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Int J Cancer. 2019 Feb 16. doi: 10.1002/ijc.32214. [Epub ahead of print]

Mortality after breast cancer as a function of time since diagnosis by estrogen receptor status and age at diagnosis.

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Centre for Epidemiology and Biostatistics, Melbourne School of Population and Global Health, The University of Melbourne, Melbourne, VIC, Australia.
Cancer Epidemiology and Intelligence Division, Cancer Council Victoria, Melbourne, VIC, Australia.
Colorectal Oncogenomics Group, Department of Clinical Pathology, Melbourne Medical School, The University of Melbourne, Melbourne, VIC, Australia.
University of Melbourne Centre for Cancer Research, Victorian Comprehensive Cancer Centre, Melbourne, VIC, Australia.
Department of Epidemiology, Mailman School of Public Health, Columbia University, NY, New York.
Genetic Medicine and Family Cancer Clinic, The Royal Melbourne Hospital, Parkville, VIC, Australia.
Precision Medicine, School of Clinical Sciences at Monash Health, Monash University, Clayton, VIC, Australia.
Herbert Irving Comprehensive Cancer Center, Columbia University Medical Center, NY, New York.
Cancer Sciences Academic Unit and Southampton Clinical Trials Unit, Faculty of Medicine, University of Southampton and University Hospital Southampton Foundation Trust, Southampton, United Kingdom.
Genetic Epidemiology Laboratory, Department of Clinical Pathology, Melbourne Medical School, The University of Melbourne, Melbourne, VIC, Australia.


Our aim was to estimate how long-term mortality following breast cancer diagnosis depends on age at diagnosis, tumor estrogen receptor (ER) status, and the time already survived. We used the population-based Australian Breast Cancer Family Study which followed-up 1,196 women enrolled during 1992-1999 when aged <60 years at diagnosis with a first primary invasive breast cancer, over-sampled for younger ages at diagnosis, for whom tumor pathology features and ER status were measured. There were 375 deaths (median follow-up = 15.7; range = 0.8-21.4, years). We estimated the mortality hazard as a function of time since diagnosis using a flexible parametric survival analysis with ER status a time-dependent covariate. For women with ER-negative tumors compared with those with ER-positive tumors, 5-year mortality was initially higher (p < 0.001), similar if they survived to 5 years (p = 0.4), and lower if they survived to 10 years (p = 0.02). The estimated mortality hazard for ER-negative disease peaked at ~3 years post-diagnosis, thereafter declined with time, and at 7 years post-diagnosis became lower than that for ER-positive disease. This pattern was more pronounced for women diagnosed at younger ages. Mortality was also associated with lymph node count (hazard ratio (HR) per 10 nodes = 2.52 [95% CI:2.11-3.01]) and tumor grade (HR per grade = 1.62 [95% CI:1.34-1.96]). The risk of death following a breast cancer diagnosis differs substantially and qualitatively with diagnosis age, ER status and time survived. For women who survive >7 years, those with ER-negative disease will on average live longer, and more so if younger at diagnosis.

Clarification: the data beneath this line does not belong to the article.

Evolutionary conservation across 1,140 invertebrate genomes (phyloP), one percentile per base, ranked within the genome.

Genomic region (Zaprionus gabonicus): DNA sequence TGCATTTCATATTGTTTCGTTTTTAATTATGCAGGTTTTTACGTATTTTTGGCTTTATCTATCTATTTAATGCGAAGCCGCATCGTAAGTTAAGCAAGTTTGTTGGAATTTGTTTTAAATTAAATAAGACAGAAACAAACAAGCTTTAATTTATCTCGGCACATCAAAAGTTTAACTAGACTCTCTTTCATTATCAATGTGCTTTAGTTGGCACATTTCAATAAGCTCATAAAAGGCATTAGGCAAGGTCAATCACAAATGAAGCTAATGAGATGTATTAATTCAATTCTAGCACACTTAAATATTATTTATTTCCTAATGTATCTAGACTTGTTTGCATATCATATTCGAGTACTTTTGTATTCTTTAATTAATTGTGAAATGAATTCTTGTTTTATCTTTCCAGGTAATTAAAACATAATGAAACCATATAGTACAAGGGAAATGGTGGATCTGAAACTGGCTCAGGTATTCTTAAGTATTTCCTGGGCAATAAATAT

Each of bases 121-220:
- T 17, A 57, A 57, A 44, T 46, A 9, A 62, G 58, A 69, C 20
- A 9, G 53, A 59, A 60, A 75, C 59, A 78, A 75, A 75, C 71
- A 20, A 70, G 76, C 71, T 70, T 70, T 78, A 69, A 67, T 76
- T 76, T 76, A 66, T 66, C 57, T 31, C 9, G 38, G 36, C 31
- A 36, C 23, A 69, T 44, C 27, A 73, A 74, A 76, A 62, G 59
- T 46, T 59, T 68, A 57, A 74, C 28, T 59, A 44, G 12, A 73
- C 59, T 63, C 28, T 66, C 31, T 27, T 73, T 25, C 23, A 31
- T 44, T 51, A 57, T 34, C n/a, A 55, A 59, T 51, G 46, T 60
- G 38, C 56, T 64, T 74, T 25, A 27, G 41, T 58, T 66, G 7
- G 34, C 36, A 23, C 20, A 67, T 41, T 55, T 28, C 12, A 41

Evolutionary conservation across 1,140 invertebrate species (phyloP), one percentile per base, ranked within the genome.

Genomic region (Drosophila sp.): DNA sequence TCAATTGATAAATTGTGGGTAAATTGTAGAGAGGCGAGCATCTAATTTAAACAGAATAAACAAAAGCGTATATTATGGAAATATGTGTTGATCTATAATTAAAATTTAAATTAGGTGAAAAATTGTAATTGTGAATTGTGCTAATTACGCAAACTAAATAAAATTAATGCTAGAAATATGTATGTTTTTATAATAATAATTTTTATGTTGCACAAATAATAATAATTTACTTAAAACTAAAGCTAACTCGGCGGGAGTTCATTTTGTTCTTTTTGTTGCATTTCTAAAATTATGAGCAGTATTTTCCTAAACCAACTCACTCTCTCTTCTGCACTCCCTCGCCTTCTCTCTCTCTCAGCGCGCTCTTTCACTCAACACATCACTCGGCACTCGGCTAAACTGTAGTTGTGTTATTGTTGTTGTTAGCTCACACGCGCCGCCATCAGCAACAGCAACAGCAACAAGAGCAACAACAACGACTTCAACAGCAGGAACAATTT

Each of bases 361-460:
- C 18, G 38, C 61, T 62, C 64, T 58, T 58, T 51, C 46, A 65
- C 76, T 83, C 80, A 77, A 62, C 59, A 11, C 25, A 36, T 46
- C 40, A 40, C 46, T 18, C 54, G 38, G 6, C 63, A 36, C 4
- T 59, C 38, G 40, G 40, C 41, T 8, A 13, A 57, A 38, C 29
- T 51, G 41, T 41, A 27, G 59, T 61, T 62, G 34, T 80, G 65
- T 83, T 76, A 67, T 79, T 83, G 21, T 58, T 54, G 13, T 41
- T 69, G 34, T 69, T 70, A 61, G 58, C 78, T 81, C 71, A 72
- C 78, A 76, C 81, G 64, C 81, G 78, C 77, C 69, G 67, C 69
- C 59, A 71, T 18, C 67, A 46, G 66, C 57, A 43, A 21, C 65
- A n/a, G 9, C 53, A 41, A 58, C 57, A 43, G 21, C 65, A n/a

breast cancer; cohort study; estrogen receptor; mortality; survival; time-dependent effects


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